Imagine how much money you'll save if you don't have to run the clothes dryer. A typical dryer consumes about 5,000 watts. Depending on how much your local power company charges, you could be looking at hundreds of dollars in yearly savings. How to not use a clothes dryer? Air dry. It's simple; here's how.
Things You'll Need
- Clothes or laundry racks
- Big safety pins
- Plastic hangers
Gather air-drying accessories. Plastic hangers will optimize the space you'll need to air dry your clothes. Clothespins will keep items in place. Safety pins will help you put matching socks together and hang them more securely to the clothesline. The dollar store is the best place to look for these accessories.
Consider acquiring retractable clotheslines that you can install in the bathroom or garage. Maybe you can install permanent clotheslines in the garage.
Invest in one or two drying/hanging/laundry racks. Several types are available: fixed, collapsible, folding, hanging, spinning, rolling, tall, round, simple, multi-purpose, wood, plastic and metal. You'll find them in home improvement and bath and linen stores.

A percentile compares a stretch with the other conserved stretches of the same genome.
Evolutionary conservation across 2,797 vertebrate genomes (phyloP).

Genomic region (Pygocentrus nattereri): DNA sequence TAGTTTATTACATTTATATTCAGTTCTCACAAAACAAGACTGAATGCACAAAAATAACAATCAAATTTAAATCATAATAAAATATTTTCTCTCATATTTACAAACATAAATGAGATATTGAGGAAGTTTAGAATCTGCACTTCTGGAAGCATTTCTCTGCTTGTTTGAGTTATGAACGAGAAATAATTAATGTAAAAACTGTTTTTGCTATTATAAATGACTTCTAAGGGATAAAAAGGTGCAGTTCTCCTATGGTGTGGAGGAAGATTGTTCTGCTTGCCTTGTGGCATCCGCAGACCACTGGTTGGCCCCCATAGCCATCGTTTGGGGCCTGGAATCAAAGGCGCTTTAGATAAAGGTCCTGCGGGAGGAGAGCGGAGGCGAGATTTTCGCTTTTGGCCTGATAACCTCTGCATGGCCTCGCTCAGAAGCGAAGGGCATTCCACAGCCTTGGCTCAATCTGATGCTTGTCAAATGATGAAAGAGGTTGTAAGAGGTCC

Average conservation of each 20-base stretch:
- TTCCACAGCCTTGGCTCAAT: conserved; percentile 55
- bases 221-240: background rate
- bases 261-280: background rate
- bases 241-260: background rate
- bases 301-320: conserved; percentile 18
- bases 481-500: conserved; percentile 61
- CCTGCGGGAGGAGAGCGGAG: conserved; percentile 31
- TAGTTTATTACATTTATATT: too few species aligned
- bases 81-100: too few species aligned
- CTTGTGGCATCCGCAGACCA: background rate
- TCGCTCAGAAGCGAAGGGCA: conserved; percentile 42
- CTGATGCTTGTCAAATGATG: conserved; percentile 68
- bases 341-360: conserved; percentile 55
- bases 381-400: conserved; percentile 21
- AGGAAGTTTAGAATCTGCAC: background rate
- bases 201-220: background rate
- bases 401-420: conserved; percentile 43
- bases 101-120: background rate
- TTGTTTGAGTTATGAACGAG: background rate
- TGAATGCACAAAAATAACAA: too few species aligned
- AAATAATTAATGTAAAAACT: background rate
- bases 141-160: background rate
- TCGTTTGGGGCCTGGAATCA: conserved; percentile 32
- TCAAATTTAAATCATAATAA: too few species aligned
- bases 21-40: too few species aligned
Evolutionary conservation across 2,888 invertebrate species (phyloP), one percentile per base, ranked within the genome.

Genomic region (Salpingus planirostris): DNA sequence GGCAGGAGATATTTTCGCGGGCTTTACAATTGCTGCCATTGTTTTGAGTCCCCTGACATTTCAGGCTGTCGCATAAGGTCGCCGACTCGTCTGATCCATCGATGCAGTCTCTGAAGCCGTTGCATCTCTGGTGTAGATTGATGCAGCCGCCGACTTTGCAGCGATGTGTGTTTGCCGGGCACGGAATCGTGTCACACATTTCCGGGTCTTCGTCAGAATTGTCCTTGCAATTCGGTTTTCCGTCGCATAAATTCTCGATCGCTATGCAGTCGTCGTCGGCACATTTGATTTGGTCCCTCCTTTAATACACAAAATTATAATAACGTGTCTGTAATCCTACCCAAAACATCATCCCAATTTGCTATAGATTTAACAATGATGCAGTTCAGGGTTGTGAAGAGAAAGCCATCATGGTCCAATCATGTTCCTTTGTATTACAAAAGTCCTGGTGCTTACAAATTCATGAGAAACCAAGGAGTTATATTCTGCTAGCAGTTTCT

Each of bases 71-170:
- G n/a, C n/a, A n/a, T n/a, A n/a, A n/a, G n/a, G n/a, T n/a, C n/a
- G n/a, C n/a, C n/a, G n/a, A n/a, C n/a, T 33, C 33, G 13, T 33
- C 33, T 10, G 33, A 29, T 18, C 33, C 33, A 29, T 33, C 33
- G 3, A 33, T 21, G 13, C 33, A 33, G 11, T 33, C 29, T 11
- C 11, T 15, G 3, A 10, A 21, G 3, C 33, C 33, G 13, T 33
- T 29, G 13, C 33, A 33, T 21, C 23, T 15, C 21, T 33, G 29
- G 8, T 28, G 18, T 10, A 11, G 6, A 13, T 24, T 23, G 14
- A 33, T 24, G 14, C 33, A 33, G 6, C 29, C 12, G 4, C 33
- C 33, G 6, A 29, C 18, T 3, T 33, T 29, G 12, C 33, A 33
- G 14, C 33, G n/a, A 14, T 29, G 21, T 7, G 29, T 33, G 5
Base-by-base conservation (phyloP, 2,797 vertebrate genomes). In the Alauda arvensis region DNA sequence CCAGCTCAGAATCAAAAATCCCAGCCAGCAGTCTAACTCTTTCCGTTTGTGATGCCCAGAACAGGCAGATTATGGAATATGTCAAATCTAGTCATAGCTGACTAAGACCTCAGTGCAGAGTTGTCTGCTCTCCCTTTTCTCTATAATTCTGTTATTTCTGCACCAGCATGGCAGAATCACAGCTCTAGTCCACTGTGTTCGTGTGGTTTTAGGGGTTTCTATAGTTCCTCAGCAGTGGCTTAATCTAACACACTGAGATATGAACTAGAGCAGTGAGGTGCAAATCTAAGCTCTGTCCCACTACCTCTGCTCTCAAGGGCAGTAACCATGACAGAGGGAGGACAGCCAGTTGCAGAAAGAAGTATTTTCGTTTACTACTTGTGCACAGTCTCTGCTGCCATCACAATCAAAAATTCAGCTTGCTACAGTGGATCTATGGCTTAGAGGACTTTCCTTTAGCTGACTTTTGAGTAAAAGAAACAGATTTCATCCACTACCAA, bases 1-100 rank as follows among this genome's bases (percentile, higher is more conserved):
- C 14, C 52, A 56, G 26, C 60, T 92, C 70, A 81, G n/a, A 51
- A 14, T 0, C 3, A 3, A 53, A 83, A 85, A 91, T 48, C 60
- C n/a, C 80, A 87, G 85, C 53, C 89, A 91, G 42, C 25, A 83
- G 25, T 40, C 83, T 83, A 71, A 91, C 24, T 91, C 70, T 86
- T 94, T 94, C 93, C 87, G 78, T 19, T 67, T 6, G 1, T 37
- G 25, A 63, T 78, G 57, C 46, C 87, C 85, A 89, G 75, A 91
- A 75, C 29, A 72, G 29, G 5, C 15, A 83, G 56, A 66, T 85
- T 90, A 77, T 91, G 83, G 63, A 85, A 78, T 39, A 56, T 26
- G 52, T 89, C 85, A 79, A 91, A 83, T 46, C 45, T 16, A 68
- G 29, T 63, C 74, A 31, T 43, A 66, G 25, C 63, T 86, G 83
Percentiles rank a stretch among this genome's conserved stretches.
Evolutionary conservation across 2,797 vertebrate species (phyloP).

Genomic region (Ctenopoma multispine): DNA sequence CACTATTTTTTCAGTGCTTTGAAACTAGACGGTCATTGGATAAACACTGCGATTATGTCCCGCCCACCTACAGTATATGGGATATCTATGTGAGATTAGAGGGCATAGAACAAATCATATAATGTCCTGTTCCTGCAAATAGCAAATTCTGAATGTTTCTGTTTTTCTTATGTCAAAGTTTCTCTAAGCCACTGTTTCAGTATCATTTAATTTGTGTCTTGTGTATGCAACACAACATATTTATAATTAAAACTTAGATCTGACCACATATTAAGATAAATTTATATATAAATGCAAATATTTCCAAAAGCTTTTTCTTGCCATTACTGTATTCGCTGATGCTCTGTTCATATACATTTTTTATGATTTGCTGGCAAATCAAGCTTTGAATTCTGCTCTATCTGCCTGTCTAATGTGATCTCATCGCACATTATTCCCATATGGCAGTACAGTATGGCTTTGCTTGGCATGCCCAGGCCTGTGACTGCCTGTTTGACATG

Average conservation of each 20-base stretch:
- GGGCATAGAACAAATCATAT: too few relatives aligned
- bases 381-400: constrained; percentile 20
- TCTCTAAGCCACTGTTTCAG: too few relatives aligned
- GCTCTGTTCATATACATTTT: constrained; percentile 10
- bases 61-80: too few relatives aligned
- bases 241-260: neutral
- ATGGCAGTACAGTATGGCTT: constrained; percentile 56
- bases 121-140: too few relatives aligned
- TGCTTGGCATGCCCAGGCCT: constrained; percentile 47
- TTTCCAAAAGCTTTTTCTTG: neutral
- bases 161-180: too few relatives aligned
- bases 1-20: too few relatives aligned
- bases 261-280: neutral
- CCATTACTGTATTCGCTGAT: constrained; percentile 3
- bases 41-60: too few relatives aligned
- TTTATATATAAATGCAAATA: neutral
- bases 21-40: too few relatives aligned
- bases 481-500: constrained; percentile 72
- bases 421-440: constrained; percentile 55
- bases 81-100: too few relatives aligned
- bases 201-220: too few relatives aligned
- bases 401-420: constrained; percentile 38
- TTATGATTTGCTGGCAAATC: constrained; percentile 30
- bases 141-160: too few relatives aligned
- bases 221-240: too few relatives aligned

Consider buying a spin dryer. This high-speed spinning appliance will effectively wring out as much water from the laundry as possible. No heat is applied; therefore power consumption is low. The investment will pay for itself in no time.
Use hangers for all shirts, blouses, pants, shorts and jackets. Use clothespins for small items like underwear as well as very large items like bed sheets.
Space the items so that air can circulate between them and allow quicker drying. If you run out of space on your laundry rack or clothesline, be resourceful. Use two ladders and a pole as a makeshift rack.
Keep the area well ventilated. Leave the garage door open or run a fan to generate air current.
Consider air drying near a heat source. If drying indoors, place the laundry racks near the heater. If drying in the garage, it's fine to park the car inside because the warm engine will help dry the laundry.
Inquire with your homeowners' association if you are allowed to install clotheslines outdoors. If it's allowed, build a clothesline system close to the door for speedy gathering of items when it starts to rain.
Tips & Warnings
- Note that hanging and air drying moist clothes leaves them with less wrinkles than if they were totally dried using a clothes dryer.
- Remember that air drying requires time (mostly overnight), so plan your wardrobe requirements with this in mind. If you want to dry a particular piece of apparel quickly, consider hanging it in front of a fan or ironing out the last bits of moisture. This will still be more cost-effective than using the clothes dryer.
- Photo Credit Photos by Ruby Bayan
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